To the Editor: No more paper girls or paper boys? THAT IS PROGRESS?
I’m the mother of five (1 girl, now 58, and 4 boys, the youngest is 49) who delivered the Morris Herald for 13 years, starting with our daughter.
Since their father was an over-the-road truck driver, there rarely was a car to help, so they walked — rain, snow and even in the dark — when their paper arrived to be delivered. They knew this was their responsibility to get them delivered.
It was a way to earn a little “pocket” money. Delivering really wasn’t a problem, but when they had to collect (usually on a Saturday a.m.) with that blue book with a green slip, per week, they really disliked (hated) that part of the job.
Most all their customers were extremely good to them and, when Christmas came around, they usually received a gift (maybe an extra dollar, cookies, or candy). So they put a thank you in the classifieds showing their appreciation.
They had many funny and sad incidents; we sometimes laughed, sometimes we cried together.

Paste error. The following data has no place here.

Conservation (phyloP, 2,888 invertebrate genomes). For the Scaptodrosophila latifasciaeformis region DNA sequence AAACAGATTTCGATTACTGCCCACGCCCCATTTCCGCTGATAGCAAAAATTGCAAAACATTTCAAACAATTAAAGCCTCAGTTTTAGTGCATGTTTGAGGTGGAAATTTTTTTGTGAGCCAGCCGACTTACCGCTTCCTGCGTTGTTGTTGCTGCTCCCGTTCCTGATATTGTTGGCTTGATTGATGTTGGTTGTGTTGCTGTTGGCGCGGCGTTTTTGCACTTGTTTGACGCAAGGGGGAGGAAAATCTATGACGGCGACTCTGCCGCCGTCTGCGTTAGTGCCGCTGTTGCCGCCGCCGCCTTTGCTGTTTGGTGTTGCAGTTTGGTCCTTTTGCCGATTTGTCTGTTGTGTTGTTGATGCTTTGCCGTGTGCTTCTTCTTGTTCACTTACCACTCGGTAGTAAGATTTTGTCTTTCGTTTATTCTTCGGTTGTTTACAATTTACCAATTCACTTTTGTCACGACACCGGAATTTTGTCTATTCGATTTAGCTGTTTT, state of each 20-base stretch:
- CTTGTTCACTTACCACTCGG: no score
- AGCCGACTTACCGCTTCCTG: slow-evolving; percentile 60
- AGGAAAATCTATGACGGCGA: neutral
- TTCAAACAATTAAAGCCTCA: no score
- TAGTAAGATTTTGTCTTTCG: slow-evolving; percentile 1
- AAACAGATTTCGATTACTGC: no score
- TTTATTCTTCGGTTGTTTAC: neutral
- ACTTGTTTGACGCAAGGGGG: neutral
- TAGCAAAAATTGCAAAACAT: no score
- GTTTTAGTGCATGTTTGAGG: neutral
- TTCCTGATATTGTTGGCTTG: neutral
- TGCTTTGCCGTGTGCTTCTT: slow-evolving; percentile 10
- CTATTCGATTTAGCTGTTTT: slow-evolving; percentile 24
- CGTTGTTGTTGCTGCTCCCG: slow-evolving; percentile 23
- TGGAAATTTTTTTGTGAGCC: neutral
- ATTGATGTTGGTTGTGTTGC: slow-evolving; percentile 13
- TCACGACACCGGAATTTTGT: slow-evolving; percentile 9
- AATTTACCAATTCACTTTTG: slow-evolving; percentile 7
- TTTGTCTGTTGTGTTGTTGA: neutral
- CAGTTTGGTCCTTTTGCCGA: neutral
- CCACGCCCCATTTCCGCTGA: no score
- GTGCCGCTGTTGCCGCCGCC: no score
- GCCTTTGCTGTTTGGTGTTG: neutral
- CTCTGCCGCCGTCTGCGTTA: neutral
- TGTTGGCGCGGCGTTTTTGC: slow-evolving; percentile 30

Our daughter saved all her money and bought her first riding horse the day she was to start her freshman year at MVK. She is 58 now and still rides and competes. She now works at the animal hospital in Morris.
Our one son came home one day just before Christmas and said, “There are some rich folks on Main Street.” I asked him why he thought they were rich? He replied, “They have two Christmas trees.”
I wish I could remember more incidents, as there were many more. Delivering and collecting money for the Morris Herald taught all our kids responsibility and a way to earn a little pocket money. This was their first job!
I’m really sorry other boys and girls won’t have the opportunity our family had, delivering the Morris Herald.